Nicole Sugden

Nicole Sugden
Charles Sturt University · School of Psychology

Doctor of Philosophy


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Dr Nicole Sugden is a lecturer in the School of Psychology at Charles Sturt University. Research interests include prospective memory, psychometrics, neuropsychological assessment, online learning and teaching. I use mixed-methods (quantitative and qualitative), survey research, Rasch analyses, and factor analyses. I am currently working on projects relating to neuropsychological assessment and rehabilitation, prospective memory, and online learning.


Publications (11)
Full-text available
This research presents a mixed methods (qual-QUANT) approach to the evaluation of the intention to consume hemp foods in an Australian sample soon after its legalization, using the Theory of Planned Behavior (TPB). Structural equation modeling was used to evaluate items developed from semi-structured interviews, with a focus on the TPB factors; att...
Full-text available
Prospective memory (PM), the ability to remember to complete intended tasks, is essential for successfully completing activities of daily living. PM impairments are common in people with neuropathology such as acquired brain injury and dementia. These PM impairments affect individuals’ capabilities in key aspects of daily living including their hea...
Objective: The NART-2 and WTAR are used to estimate premorbid intellectual functioning. There are concerns about their accuracy. Our aim was to develop models predicting WASI-II scores from the NART-2 and WTAR variables and evaluate their accuracy within an Australian sample. Method: The sample included 145 adults aged 18.91 to 70.64 years (M = 34....
There is growing demand for online learning activities that offer flexibility for students to study anywhere, anytime, as online students fit study around work and family commitments. We designed a series of online activities and evaluated how, where, and with what devices students used the activities, as well as their levels of engagement and deep...
There has been increased use of self-report prospective memory (PM) scales in recent years, despite uncertainty about their validity. This study reviewed how self-and informant-report PM questionnaires have been used in the assessment of PM. We evaluated relationships between self-report, informant-report, and performance-based PM measures, and the...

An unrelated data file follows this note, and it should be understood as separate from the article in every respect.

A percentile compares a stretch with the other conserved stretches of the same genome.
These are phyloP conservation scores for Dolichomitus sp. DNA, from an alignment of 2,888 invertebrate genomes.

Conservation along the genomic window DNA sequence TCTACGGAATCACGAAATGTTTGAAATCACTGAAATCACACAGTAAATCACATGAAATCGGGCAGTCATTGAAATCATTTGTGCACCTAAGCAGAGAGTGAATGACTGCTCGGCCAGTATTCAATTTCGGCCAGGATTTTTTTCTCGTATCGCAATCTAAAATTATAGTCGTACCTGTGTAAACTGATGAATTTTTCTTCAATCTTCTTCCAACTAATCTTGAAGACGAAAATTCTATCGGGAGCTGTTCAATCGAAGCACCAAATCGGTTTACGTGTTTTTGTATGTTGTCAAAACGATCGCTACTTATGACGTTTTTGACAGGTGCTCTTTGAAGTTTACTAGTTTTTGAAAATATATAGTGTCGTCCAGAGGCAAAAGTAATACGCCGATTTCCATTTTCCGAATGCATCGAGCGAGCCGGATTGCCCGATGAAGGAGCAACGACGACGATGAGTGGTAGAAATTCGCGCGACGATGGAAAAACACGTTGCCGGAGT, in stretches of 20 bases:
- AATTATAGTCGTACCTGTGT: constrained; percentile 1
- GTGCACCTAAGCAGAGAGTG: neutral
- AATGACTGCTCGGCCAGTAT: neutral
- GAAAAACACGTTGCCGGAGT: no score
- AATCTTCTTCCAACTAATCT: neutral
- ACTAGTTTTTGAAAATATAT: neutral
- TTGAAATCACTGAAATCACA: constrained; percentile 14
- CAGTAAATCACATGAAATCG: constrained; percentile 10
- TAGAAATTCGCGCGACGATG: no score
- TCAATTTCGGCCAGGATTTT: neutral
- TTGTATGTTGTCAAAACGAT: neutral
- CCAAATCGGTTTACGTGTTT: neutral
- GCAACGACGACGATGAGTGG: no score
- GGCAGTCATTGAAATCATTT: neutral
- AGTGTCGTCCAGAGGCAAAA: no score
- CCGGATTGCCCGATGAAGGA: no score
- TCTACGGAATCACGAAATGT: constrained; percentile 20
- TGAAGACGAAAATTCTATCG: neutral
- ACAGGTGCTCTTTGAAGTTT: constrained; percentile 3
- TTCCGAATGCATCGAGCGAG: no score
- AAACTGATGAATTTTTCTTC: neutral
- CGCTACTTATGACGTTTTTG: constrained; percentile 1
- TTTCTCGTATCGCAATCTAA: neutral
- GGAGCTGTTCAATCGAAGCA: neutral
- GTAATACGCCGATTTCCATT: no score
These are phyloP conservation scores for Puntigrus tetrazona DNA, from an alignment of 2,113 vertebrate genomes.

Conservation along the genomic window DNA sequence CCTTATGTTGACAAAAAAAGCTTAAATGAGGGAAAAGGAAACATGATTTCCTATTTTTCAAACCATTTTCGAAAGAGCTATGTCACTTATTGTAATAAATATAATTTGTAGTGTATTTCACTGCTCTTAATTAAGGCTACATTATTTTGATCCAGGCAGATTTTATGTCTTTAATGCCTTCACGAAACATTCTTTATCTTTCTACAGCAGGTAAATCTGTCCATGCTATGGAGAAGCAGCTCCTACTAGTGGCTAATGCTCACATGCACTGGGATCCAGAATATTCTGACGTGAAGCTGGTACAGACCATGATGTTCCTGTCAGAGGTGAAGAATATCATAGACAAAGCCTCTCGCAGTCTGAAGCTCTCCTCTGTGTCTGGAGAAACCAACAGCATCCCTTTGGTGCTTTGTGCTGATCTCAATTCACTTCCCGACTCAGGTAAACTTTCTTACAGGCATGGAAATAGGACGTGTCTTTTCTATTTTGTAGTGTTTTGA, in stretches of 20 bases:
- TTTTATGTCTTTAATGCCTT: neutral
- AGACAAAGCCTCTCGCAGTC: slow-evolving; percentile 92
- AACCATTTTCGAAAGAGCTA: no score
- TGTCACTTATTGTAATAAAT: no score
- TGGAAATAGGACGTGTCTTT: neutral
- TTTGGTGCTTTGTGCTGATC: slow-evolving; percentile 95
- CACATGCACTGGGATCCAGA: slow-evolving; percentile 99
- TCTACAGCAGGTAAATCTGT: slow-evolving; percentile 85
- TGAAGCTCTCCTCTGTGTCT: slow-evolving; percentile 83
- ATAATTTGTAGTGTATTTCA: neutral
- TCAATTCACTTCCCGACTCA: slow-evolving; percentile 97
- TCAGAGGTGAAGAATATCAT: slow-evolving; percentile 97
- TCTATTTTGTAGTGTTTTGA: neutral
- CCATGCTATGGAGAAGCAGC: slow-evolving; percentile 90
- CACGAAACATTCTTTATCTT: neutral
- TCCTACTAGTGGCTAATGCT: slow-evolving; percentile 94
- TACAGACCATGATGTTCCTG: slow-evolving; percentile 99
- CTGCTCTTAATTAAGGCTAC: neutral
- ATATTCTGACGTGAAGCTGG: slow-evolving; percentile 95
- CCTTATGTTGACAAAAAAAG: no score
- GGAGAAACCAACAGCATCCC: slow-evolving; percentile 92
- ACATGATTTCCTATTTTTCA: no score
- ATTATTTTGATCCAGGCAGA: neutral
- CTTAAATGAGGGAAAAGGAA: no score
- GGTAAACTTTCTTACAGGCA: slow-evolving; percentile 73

Full-text available
Accurate prediction of premorbid functioning is important in neuropsychological assessment. We aimed to investigate the predictive accuracy of the TOPF and examine this word list at an item level against WASI-II scores, using Australian pronunciations. The sample of 219 healthy Australians were aged 18–82 years. Multiple regression analyses were us...
A team of psychology academics and learning experience designers collaborated to develop interactive online learning resources for two undergraduate psychology subjects; including, interactive topic mindmaps, scenario-based learning tutorials, and a series of interactive scenario games. A sequential mixed-methods approach was adopted to explore the...


Question (1)
Hi all,
My research team is investigating lurking behaviour on discussion forums in higher education settings (i.e., students that read but do not post on discussion forums). I was wondering whether anyone knows of any validated self-report scales that measure lurking behaviour or preferences for using discussion forums that we could use for our research? These wouldn't necessarily have to be higher education specific scales, but any type of lurking behaviour in online forums that could be adapted to higher education settings.
Thanks for your time


Cited By


Project (1)
Investigating the types of memory aids that are being used and factors that predict choice of memory aid